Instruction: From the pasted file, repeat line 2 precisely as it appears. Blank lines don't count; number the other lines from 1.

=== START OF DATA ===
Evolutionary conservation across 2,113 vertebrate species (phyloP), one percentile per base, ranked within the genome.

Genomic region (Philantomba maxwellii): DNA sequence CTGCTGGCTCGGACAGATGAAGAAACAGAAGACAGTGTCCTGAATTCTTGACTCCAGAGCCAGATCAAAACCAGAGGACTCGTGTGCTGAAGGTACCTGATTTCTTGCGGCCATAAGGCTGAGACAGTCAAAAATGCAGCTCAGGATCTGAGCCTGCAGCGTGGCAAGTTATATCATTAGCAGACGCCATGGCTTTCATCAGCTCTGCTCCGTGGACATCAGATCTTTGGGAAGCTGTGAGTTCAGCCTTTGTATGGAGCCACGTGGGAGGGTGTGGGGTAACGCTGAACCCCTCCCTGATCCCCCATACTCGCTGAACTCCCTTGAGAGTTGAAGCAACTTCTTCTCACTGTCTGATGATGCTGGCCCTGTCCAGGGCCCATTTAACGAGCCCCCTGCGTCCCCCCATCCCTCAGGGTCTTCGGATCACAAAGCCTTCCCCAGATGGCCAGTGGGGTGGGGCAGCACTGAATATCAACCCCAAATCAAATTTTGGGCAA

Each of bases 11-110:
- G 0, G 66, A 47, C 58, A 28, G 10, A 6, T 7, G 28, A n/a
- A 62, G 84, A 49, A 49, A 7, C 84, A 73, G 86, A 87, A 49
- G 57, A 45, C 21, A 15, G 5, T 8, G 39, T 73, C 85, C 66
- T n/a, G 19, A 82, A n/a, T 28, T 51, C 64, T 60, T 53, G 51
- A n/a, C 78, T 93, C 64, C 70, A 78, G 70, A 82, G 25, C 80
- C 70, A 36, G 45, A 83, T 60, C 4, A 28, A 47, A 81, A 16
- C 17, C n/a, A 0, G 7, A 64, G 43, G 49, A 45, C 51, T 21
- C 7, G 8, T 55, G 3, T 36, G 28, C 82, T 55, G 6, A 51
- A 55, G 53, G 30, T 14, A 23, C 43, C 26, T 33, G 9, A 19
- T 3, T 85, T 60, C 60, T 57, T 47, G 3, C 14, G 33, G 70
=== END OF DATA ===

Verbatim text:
Genomic region (Philantomba maxwellii): DNA sequence CTGCTGGCTCGGACAGATGAAGAAACAGAAGACAGTGTCCTGAATTCTTGACTCCAGAGCCAGATCAAAACCAGAGGACTCGTGTGCTGAAGGTACCTGATTTCTTGCGGCCATAAGGCTGAGACAGTCAAAAATGCAGCTCAGGATCTGAGCCTGCAGCGTGGCAAGTTATATCATTAGCAGACGCCATGGCTTTCATCAGCTCTGCTCCGTGGACATCAGATCTTTGGGAAGCTGTGAGTTCAGCCTTTGTATGGAGCCACGTGGGAGGGTGTGGGGTAACGCTGAACCCCTCCCTGATCCCCCATACTCGCTGAACTCCCTTGAGAGTTGAAGCAACTTCTTCTCACTGTCTGATGATGCTGGCCCTGTCCAGGGCCCATTTAACGAGCCCCCTGCGTCCCCCCATCCCTCAGGGTCTTCGGATCACAAAGCCTTCCCCAGATGGCCAGTGGGGTGGGGCAGCACTGAATATCAACCCCAAATCAAATTTTGGGCAA